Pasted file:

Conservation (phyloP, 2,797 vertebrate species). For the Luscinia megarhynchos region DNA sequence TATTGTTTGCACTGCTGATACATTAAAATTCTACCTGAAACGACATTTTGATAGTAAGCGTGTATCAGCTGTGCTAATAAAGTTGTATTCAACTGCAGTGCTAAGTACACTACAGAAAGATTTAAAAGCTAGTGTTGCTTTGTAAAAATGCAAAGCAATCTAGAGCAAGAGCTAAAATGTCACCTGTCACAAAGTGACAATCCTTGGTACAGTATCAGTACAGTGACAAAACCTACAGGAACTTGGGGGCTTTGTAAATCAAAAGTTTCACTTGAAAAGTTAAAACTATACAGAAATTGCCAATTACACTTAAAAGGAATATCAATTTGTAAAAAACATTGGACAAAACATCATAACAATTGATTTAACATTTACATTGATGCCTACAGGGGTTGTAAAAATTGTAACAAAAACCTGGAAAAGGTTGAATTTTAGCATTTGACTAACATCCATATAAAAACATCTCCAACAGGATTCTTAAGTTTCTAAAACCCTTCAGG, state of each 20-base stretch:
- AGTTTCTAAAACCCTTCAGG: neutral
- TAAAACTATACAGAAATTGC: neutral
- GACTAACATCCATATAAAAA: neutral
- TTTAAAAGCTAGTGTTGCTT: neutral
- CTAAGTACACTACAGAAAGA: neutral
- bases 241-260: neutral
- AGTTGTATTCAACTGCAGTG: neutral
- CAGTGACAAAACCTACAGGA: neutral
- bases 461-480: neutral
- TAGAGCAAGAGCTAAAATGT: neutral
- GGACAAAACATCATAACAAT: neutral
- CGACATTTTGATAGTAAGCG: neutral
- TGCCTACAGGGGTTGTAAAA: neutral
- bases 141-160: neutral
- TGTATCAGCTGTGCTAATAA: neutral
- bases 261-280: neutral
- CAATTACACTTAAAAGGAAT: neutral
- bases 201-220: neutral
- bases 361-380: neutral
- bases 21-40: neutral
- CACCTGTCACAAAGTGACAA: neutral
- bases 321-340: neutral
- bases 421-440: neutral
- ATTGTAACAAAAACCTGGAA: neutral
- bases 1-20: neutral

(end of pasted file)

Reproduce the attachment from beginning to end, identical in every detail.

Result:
Conservation (phyloP, 2,797 vertebrate species). For the Luscinia megarhynchos region DNA sequence TATTGTTTGCACTGCTGATACATTAAAATTCTACCTGAAACGACATTTTGATAGTAAGCGTGTATCAGCTGTGCTAATAAAGTTGTATTCAACTGCAGTGCTAAGTACACTACAGAAAGATTTAAAAGCTAGTGTTGCTTTGTAAAAATGCAAAGCAATCTAGAGCAAGAGCTAAAATGTCACCTGTCACAAAGTGACAATCCTTGGTACAGTATCAGTACAGTGACAAAACCTACAGGAACTTGGGGGCTTTGTAAATCAAAAGTTTCACTTGAAAAGTTAAAACTATACAGAAATTGCCAATTACACTTAAAAGGAATATCAATTTGTAAAAAACATTGGACAAAACATCATAACAATTGATTTAACATTTACATTGATGCCTACAGGGGTTGTAAAAATTGTAACAAAAACCTGGAAAAGGTTGAATTTTAGCATTTGACTAACATCCATATAAAAACATCTCCAACAGGATTCTTAAGTTTCTAAAACCCTTCAGG, state of each 20-base stretch:
- AGTTTCTAAAACCCTTCAGG: neutral
- TAAAACTATACAGAAATTGC: neutral
- GACTAACATCCATATAAAAA: neutral
- TTTAAAAGCTAGTGTTGCTT: neutral
- CTAAGTACACTACAGAAAGA: neutral
- bases 241-260: neutral
- AGTTGTATTCAACTGCAGTG: neutral
- CAGTGACAAAACCTACAGGA: neutral
- bases 461-480: neutral
- TAGAGCAAGAGCTAAAATGT: neutral
- GGACAAAACATCATAACAAT: neutral
- CGACATTTTGATAGTAAGCG: neutral
- TGCCTACAGGGGTTGTAAAA: neutral
- bases 141-160: neutral
- TGTATCAGCTGTGCTAATAA: neutral
- bases 261-280: neutral
- CAATTACACTTAAAAGGAAT: neutral
- bases 201-220: neutral
- bases 361-380: neutral
- bases 21-40: neutral
- CACCTGTCACAAAGTGACAA: neutral
- bases 321-340: neutral
- bases 421-440: neutral
- ATTGTAACAAAAACCTGGAA: neutral
- bases 1-20: neutral